William & Mary Journal of Race, Gender, and Social Justice


This Note will discuss the Supreme Court’s holding in Ingraham v. Wright, and the subsequent developments in public school corporal punishment practices. Rather than focus exclusively on the case law, this Note will dive into the statistical data outlining which students are most often subjected to corporal punishment. Often, it is Black students and Autistic students who are subject to the harshest treatment.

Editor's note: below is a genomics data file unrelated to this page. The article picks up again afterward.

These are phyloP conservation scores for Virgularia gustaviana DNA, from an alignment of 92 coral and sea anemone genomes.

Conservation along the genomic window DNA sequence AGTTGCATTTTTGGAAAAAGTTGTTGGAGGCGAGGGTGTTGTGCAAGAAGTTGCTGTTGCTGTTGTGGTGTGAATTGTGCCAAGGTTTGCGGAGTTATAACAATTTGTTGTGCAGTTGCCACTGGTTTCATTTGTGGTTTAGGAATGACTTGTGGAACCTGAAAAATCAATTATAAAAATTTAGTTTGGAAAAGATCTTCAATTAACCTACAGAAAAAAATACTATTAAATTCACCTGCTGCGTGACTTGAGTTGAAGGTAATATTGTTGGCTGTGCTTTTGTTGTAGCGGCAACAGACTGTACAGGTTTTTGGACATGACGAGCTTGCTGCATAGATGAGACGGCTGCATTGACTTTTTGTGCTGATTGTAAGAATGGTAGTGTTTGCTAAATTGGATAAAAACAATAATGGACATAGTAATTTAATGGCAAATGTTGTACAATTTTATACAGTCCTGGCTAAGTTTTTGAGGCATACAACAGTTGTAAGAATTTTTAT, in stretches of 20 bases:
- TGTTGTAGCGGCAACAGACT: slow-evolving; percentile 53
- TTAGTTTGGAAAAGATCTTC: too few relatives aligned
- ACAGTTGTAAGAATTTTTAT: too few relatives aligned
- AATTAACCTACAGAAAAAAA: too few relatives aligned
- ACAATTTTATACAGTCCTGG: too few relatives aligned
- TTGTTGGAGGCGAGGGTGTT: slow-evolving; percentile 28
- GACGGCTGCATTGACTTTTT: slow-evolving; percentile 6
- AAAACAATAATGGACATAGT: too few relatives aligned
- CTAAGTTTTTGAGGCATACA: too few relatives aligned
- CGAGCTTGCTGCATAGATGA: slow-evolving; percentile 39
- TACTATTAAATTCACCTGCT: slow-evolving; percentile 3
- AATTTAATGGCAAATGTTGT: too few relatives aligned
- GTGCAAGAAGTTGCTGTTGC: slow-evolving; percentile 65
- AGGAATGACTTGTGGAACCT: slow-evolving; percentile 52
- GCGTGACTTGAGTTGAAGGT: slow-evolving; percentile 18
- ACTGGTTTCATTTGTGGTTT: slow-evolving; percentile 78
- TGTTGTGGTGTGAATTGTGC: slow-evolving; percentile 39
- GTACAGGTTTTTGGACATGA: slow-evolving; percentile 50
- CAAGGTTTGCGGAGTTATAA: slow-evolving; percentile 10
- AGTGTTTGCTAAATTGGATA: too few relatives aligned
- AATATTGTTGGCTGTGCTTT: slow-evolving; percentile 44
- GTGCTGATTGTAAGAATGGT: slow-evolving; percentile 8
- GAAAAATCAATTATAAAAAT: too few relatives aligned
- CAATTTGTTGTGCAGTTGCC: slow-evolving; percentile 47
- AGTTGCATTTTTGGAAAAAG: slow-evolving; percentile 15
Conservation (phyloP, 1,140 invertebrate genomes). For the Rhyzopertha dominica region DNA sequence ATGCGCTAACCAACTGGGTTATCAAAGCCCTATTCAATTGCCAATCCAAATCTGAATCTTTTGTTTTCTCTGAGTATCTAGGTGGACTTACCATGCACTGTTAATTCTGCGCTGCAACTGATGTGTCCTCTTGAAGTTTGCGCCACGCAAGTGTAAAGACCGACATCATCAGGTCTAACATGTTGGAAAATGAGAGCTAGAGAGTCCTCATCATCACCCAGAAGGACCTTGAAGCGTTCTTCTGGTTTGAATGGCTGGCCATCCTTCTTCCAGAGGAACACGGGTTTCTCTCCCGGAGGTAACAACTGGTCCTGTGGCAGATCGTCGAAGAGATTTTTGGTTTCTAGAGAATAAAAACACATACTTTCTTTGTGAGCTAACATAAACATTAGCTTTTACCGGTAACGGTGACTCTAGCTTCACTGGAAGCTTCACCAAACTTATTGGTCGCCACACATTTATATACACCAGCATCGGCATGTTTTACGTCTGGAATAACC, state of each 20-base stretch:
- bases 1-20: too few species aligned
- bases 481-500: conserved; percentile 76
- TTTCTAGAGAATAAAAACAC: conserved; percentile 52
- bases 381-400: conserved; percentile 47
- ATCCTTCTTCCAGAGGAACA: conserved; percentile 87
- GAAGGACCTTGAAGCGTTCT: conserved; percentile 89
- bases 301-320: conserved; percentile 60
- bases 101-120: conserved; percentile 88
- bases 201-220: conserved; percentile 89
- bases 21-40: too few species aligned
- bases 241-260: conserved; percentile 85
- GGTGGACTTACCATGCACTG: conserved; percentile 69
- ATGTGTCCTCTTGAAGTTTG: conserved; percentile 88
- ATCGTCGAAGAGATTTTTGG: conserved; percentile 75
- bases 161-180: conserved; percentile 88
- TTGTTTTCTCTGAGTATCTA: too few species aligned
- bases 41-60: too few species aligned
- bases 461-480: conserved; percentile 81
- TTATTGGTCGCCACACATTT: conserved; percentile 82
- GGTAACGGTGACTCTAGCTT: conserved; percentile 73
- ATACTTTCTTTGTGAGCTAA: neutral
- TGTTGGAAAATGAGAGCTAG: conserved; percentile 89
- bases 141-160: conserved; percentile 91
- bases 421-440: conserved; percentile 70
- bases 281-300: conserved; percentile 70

This Note will outline the different avenues that courts could and should take to overrule Ingraham. Because a circuit split exists—on the issue of how to resolve these claims—overturning Ingraham and declaring corporal punishment per se unconstitutional would provide much needed relief to public school students across the country. There are viable Eighth, Fourteenth, and Fourth Amendment challenges. Each will be discussed in turn. In a time where public education is dealing with residual issues related to the coronavirus pandemic, teacher shortages, and severe underfunding, corporal punishment needs to be removed from the disciplinary toolkits of teachers and administrators. Fundamental fairness demands that Ingraham be seen as what it is—a sign of times long past. Our evolving standards of decency demand a rejection of public-school corporal punishment.